Most of us are not very kind to ourselves, myself included. When we look into the mirror we hate what we see. We think things like – I am fat, I’ve got a big head, big butt, small breasts, big breasts, too many curves, not enough curves etc… whatever it may be, we always find something wrong. However, coming face-to-face with ourselves and confronting these negative beliefs can be one of the most difficult things, yet one of the most critical steps in our journey to true self-awareness and self-love. Continue reading Break Up With Your Poor Body Image!
Having tight hips and legs can be very painful for a runner, but yoga can help and be a game-changer. Runners, like myself, often suffer from chronically tight hip flexors, hamstrings and calves. This tightness/immobility can lead to pain up the body and along the spine. So being able to lengthen, open, and stretch these areas is important. Yoga will not only help a runner’s performance, but it will also help them prevent injuries and keep them healthy & safe so they can continue to enjoy being able to run!
I recommend that all runners attend a yoga class a few times a week, but if you can’t, try to carve out 10 minutes out of your day day, and practice a few of the poses below to help your running. Begin today and start to see and feel the effects that yoga has on your body.
Strengthen and lengthen your leg muscles, improve flexibility and prevent injury with these 5 yoga poses for runners.
Downward Dog- (Adho Mukha Svanasana): The most common issues for runners are shin splints, knee and foot problems, hamstring, as well as IT-band discomfort. So completing poses that are going to lengthen, and strengthen the hips, quads, calves and hamstrings are important. Downward Dog does a lot of that, in addition to opening the arms and upper back, down dog stretches the legs too. Lift your hip bones straight toward the ceiling and push your heels into the ground for the best overall stretch.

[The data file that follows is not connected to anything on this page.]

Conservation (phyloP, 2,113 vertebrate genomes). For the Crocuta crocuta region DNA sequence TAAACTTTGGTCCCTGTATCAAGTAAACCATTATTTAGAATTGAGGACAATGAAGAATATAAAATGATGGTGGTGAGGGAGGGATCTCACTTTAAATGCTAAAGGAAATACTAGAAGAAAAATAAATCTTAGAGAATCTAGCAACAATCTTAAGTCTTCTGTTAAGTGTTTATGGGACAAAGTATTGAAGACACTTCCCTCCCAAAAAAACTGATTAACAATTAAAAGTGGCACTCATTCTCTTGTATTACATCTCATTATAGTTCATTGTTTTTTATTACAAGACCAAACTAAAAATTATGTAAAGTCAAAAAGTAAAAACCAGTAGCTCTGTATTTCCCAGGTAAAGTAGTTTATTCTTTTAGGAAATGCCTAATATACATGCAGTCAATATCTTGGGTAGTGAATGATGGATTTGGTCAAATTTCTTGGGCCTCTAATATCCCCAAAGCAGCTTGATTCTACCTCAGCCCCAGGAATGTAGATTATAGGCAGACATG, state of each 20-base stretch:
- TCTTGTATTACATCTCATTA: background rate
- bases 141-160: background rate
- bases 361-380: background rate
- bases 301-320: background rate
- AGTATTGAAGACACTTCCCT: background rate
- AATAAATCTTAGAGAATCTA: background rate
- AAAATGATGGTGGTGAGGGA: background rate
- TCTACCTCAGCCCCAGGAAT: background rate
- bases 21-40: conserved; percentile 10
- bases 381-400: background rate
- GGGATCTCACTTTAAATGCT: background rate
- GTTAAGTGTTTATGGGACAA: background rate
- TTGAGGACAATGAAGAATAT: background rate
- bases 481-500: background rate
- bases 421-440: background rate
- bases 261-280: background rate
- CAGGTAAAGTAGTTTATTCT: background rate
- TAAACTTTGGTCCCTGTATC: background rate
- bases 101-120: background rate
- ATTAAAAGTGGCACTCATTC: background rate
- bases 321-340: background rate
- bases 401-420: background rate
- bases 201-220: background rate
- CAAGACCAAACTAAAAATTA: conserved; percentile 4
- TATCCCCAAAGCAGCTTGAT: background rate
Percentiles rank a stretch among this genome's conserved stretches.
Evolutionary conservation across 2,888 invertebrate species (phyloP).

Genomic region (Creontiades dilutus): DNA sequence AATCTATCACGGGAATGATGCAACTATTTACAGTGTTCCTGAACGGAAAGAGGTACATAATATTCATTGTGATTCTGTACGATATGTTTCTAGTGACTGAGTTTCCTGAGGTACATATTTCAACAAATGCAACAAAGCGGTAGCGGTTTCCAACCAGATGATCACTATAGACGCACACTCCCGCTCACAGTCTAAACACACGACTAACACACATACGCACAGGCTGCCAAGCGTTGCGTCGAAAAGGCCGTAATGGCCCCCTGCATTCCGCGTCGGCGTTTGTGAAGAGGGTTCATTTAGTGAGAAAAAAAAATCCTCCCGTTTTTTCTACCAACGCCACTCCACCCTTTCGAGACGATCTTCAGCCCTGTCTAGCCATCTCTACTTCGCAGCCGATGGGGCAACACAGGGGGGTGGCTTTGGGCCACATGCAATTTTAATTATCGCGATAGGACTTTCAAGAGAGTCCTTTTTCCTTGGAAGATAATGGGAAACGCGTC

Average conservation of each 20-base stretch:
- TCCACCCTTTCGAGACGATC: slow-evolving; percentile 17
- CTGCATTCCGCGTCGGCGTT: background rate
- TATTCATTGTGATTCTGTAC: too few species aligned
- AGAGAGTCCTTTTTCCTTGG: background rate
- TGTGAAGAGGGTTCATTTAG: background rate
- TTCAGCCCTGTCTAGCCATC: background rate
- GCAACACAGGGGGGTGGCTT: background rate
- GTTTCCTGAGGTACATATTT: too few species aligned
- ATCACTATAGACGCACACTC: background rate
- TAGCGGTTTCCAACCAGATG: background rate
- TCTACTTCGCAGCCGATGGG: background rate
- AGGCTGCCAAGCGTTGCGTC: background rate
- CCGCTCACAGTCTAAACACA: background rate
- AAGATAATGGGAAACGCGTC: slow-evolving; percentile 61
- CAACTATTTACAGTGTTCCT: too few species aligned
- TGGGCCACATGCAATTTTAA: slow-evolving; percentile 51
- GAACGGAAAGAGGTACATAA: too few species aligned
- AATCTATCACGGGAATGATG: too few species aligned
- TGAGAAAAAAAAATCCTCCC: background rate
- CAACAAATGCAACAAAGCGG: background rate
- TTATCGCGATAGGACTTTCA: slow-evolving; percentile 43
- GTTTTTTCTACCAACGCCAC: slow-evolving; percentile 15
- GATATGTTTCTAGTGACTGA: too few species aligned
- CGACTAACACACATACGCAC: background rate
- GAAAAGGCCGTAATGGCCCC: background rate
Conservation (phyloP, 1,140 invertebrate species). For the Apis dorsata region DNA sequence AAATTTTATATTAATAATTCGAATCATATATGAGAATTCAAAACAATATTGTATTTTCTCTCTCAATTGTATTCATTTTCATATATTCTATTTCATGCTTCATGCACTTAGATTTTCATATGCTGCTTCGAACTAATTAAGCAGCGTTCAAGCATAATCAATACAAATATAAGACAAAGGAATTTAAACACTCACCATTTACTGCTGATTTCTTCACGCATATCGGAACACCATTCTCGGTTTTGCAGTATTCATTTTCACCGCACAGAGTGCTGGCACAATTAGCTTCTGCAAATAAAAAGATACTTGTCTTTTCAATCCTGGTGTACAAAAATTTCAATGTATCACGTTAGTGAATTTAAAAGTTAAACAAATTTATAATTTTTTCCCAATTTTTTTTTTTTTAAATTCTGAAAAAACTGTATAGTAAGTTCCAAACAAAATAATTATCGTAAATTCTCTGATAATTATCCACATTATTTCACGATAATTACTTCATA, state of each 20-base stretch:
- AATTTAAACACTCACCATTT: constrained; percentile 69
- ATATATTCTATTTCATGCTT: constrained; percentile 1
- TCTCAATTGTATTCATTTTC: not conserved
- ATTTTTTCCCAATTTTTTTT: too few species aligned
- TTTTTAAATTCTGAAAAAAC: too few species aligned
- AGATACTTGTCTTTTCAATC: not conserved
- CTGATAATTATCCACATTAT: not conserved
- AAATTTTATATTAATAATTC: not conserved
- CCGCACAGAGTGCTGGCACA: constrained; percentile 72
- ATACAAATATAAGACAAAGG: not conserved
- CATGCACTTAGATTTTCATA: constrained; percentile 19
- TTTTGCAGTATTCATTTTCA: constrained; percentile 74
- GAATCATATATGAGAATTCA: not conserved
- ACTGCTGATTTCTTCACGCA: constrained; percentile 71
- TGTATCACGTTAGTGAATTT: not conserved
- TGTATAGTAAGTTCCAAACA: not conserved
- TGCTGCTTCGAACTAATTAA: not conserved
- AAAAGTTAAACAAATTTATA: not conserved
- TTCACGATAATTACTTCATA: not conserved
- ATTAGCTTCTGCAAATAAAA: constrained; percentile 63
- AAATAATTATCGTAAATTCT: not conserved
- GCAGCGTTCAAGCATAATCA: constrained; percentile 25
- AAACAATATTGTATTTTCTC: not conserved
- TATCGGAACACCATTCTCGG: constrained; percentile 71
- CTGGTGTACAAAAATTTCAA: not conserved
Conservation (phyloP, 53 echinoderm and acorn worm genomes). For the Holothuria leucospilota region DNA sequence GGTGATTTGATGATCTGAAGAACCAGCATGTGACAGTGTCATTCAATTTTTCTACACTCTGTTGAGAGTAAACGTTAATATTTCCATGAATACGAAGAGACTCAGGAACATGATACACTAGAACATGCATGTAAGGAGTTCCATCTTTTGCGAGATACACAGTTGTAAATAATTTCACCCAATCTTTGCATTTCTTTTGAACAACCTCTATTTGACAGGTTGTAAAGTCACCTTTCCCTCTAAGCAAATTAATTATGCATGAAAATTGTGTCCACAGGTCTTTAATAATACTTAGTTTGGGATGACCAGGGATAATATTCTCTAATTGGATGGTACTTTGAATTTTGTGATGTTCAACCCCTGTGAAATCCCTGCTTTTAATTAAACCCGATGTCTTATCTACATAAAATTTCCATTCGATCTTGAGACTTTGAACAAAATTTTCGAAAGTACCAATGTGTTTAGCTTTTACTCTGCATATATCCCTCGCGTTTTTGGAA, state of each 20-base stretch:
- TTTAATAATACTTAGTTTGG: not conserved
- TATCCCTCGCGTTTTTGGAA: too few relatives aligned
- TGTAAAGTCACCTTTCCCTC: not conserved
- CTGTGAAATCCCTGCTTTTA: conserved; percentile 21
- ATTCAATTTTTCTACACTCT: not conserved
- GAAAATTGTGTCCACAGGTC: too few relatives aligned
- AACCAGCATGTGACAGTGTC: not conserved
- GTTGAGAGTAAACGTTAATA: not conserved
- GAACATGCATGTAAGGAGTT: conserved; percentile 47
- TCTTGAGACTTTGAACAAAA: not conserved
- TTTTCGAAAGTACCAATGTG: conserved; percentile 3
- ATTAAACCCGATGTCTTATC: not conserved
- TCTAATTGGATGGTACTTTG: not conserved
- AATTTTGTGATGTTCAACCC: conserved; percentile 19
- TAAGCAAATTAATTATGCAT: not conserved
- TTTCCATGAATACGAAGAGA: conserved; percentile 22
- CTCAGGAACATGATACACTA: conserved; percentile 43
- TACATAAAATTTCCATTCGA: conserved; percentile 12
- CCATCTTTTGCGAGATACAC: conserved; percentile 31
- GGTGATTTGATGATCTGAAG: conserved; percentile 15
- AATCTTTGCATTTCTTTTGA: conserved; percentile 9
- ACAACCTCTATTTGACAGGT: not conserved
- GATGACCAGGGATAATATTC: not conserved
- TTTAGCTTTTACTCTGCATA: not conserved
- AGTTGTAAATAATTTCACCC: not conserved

Low Lunge- (Anjaneyasana): Running can be tough on the hips. Low lunges can help strengthen the core while also stretching the thighs, groin, and opening tightened hips. Reach your arms to the ceiling and breathe.
Tree- (Vrksasana): Balancing on one leg is great for athletes. The more you can strengthen your legs andimprove your balance, the less likely you are to twist an ankle or fall down when you’re on a trail or any type of uneven surface. Balancing on one leg, bring your other foot into your standing leg, try to be above or below the knee; avoiding pressing into the knee joint. Focus your gaze on an object in the distance and stand tall for 30 seconds to a minute.
Bridge- (Setu Bandhasana): Backbends help open the shoulders and the front of the body. They also strengthens the core and activate the glutes. Bridge pose is a good counter pose to running, because the longer we run the more we tend to hunch forward. Lift your hips up toward the sky and try to keep your body in a straight line with your core engaged. To open your chest even further, clasp your hands together underneath your pelvis and try to roll your shoulder blades toward each other. Squeeze your glutes and breathe.